8. Nonetheless many civil rights and human rights activities managed to influence solicitous social changes at this stage. Labor unions brought about laws yielding workers the right to strike, establishing bare minimum work environment, regulating child labor, establishing a forty hour work week in the United States and many European countries, etc. The women’s rights movement succeeded in gaining for a lot of women the right to vote and participate in political process. National liberation engagements in many countries succeeded in throwing out colonial powers and gain independence. One of the most influential was Mahatma Gandhi’s principle of ahimsa to free India from British rule this movement got motivation and gave a new thought line to many countries across globe. Movements by long-suppressed racial and religious minorities succeeded in many parts of the world, among them the U.S. Civil Rights movement.
9. The horror of WW-I demanded changes that would protect existence and sanctity of human life. Six thousand people were killed each day for four years eight and half million soldiers died in WW-I. Sixty five million were soldiers out of which thirty seven million were casualties including seven million who were permanently physically disabled. Another 12.6 million died in war related crimes and causes. Austria and Hungry suffered a 90% causality rate and Russia suffered 76%. Europe became continent of widows and spinsters. National budgets were exhausted in mitigation of suffering of soldiers and population suffered  . In the face of this Covenant of League of Nations was designed in 1919 US President Wilson propagated “Fourteen Points” to enhance security, peace, individual and group rights and mutual cooperation between states. The league of Nation propagated security guaranties as well as effort to mitigate outbreak of diseases, prohibit exploitation of women and children, improve working condition for labors, apposite treatment, education and self governance of colonial people through the mandates of the convention. The League of Nations largely became impotent by late 1930 and was replaced by UN in 1946 after the end of WW-II.
9. Dreadful crimes against humanity in WW-II gave a new dimension to the human rights being continuing for last three thousand years human rights got refined, forged and got tested in crucible of human want, war and unending desire for wealth over last few centuries. Over last few centuries human rights blossomed into rights not even dreamt of in seventeenth & eighteenth century. Atrocities of Axis States (Germany, Italy and Japan) in World War-II altered the fundamental global belief; all states across the globe were unwilling to allow the outsiders to criticize the treatment and handling of rebels, prisoners, the destitute, women and children as a internal matter. These matters were governed by history, religion and tradition. Violations of human rights and atrocities over human race in the WW bridged the gap between states and the concept of human right got a global view  .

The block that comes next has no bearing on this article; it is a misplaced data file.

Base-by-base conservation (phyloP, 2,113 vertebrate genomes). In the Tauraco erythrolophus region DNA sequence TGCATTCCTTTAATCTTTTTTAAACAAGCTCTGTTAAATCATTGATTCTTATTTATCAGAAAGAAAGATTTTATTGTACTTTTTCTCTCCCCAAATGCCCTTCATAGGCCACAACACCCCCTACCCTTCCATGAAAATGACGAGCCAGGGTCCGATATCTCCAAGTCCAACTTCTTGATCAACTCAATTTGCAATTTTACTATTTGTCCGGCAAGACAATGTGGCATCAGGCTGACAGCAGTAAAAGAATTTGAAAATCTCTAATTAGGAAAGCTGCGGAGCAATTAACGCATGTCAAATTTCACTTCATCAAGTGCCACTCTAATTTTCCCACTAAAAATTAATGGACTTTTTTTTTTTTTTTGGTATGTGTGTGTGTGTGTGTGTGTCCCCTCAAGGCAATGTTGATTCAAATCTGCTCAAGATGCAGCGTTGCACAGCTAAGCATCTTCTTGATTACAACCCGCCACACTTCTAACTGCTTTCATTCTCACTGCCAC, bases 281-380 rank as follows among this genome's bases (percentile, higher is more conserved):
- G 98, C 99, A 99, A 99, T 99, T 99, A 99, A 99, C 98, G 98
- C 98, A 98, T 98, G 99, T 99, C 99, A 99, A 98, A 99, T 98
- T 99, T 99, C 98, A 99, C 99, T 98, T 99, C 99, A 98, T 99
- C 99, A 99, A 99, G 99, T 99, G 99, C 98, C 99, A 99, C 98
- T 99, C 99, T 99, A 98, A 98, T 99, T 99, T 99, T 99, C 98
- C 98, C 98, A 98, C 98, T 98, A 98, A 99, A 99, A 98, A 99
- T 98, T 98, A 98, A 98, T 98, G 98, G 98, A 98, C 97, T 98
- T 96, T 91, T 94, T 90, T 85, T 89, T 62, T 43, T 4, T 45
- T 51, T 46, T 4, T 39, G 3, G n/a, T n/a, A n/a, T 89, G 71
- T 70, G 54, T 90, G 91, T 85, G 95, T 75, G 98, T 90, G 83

10. A group of lawyers, journalists, writers, and others, offended and aggravated by the sentence of two Portugese college students to twenty years in prison for having raised their glasses in a toast to “freedom” in a bar, created Appeal For Amnesty in 1961. The appeal was announced on May 28 in the London Observer’s Sunday Supplement. The appeal told the stories of six “prisoners of conscience” from diverse countries and of unlike political and religious backgrounds, all jailed for serenely expressing their political or religious viewpoint, and called on governments all over to free such prisoners. It set forth a straightforward plan of action, calling for strictly unprejudiced, non-partisan appeals to be made on behalf of these prisoners and any who, like them, had been imprisoned for peacefully articulated beliefs. The response to this call was bigger than anyone had expected. The one-year appeal grew, was extended further than the year, and Amnesty International and the modern human rights movement were born.
11. The combinations of these concerns and others carnage on human race over the years led to creation of other human rights groups. Among them were groups which afterward amalgamated to form Human Rights Watch, the initial of them being Helsinki Watch in 1978. Regional human rights overseer groups often operated under extremely difficult environment, especially those in the Soviet Block. Helsinki Watch, which later merged with other groups to form Human Rights Watch, started as a few Russian activists who formed to keep an eye on the Soviet Union’s fulfillment with the human rights provisions in the Helsinki accords. Many of its members were arrested soon after it was formed and had little chance to be vigorous.
12. Even though there were differences in philosophy, focus, and strategy between the groups, for the most part they remained on communication terms, and a number of human rights activists affiliated to more than one. Acknowledgment for the human rights movement, and Amnesty International in particular, grew during the 1970s. Amnesty gained permanent observer standing as an Non Governmental Organisation (NGO) at the United Nations. Its reports became mandatory reading in legislatures, state departments and foreign ministries around the world. Its press releases received respectful attention, even when its recommendations were ignored by the governments involved. In 1977 it was awarded the Nobel Peace prize for its work  .